This finding means that whatever genetically controlled developmental mechanisms drive the asymmetrical arrangement of your guts, they also control this asymmetry in your brain. Using functional brain imaging the researchers also found that the language-dominant hemisphere was also swapped from the normal location in the left cerebral cortex to the right side in mirror image people. This reversal suggests a strong genetic component in controlling cerebral dominance of brain function-in this case language. One wonders about other functions predominating in either the left or right hemisphere-the Spock-like analytical logic of the left-brain vs. the creative, intuitive thinking of the right-brained artist. But in examining other brain regions with known anatomical asymmetries, the researchers found that many of them were not reversed in people with situs inversus. Thus, the plot thickens. There must be multiple region-specific mechanisms controlling left/right asymmetry in the brain in addition to the possibility of environmental influences. This returns us to the central question: does it matter which side of your brain does what?

A fishy finding
The dream experiment to answer this question would be to somehow reverse the normal asymmetry of the brain during embryonic development and then study the effects on the animal's brain function. That's exactly what Marnie Halpern and colleagues at the Carnegie Institution of Washington have accomplished. The researchers genetically modified zebrafish to reverse the normal asymmetry in part of the fish's brain (the parapineal region). Normally, the parapineal region is larger on the left side of the brain in 95% of zebrafish.

The researchers found that normal motor function was not altered in these mirror image zebrafish. An analysis of a wide variety of normal behaviors that favor the left or right side of the body were unaffected by reversing the normal asymmetry of this brain region. This included such things as normal swimming ability, escape responses and schooling behavior, and a strong preference for right-eyed dominance in examining novel scenes. But in a series of tests of social interaction between the mirror image fish and their normal kin, monitored by video camera and scored by computer, the researchers found that individuals with reversed brain asymmetry were extremely shy. The fish with their brain anatomy reversed hovered timidly at the sides of the fish tank like a fearful swimmer clinging to the edge of a public swimming pool, rarely venturing into the ruckus of other zebrafish darting all about the tank playfully. Their surprising finding suggests that neural circuitry connected to areas of the brain controlling fear, reward, and novelty seeking are altered when the asymmetry of their brain is reversed by genetic manipulation.

Although there is much to be explored concerning the left-right brain asymmetry in behavior, this research suggests that if we are to understand why handedness (and asymmetry of brains) is not 50:50 in a population, we must look beyond the simple mechanical operation of the brain and examine more subtle behavioral differences associated with handedness. These subtle differences in character traits could have advantages and disadvantages for individuals in a population. It must be important for the success of a species to have a minority of individuals with behavioral traits that are strengthened by mirror-image reversal from the "normal" arrangement of brain and body.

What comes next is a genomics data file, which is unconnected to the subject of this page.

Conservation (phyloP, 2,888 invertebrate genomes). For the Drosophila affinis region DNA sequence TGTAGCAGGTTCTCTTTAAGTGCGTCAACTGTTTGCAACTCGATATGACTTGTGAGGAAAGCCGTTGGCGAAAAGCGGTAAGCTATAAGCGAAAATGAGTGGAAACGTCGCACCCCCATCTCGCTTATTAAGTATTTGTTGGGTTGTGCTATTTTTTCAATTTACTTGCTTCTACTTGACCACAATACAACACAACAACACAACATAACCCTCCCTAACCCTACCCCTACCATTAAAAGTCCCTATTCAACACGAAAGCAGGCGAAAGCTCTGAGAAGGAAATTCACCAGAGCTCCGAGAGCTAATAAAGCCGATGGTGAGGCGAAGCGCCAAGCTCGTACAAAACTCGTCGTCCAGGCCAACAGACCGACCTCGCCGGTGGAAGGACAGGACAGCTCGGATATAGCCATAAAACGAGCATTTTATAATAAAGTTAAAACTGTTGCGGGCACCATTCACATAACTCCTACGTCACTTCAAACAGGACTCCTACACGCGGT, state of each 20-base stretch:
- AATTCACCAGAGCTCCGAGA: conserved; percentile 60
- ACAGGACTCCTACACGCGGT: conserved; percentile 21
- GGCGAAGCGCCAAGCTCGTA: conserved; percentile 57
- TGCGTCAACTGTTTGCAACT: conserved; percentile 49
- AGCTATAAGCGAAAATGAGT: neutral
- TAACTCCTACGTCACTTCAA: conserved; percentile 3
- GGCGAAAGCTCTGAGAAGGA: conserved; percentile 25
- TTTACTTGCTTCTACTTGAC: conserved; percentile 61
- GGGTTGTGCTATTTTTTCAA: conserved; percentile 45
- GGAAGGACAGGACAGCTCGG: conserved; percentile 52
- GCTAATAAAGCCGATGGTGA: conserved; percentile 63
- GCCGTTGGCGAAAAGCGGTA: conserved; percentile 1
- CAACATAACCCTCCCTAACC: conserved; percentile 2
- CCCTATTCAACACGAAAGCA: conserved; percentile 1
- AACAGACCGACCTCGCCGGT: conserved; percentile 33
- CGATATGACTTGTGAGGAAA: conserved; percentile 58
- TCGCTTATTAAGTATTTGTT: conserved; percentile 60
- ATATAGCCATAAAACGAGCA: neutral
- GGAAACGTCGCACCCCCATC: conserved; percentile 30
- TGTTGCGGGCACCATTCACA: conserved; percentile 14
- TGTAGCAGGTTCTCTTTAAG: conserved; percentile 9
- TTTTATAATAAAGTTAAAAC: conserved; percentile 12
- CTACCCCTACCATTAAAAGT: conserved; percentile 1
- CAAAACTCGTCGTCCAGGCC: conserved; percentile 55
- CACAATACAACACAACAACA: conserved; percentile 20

The lesson from Dr. Halpern's research (who happens to be left-handed) is not that left-handed people are shyer than right-handed people; clearly that is not the case. The findings show us that as a consequence of the simple fact that there are left/right asymmetries in brain structure and function, that if some of these circuits are swapped left for right, the reverse wiring will have consequences for the wide variety of complicated functions controlled by different brain circuits. This can include behavioral differences and character traits that affect social interaction, as well as other functions where a critical balance between novelty-seeking and fear are crucial.

The gene in zebrafish controlling development of asymmetry of the parapineal brain region was manipulated deliberately by scientists, but that does not mean the results are artificial. As suggested by the neuroimaging study of Dr. Ihara and colleagues, different genes control asymmetry of different regions of the brain. Normally Nature, through complex control mechanisms guided by eons of evolution, makes these genetic determinations individually every time a new life begins in every creature.

 

 

R. Douglas Fields, Ph.D., is the Chief of the Nervous System Development and Plasticity Section at the National Institute of Child Health and Human Development and the author of The Other Brain. more...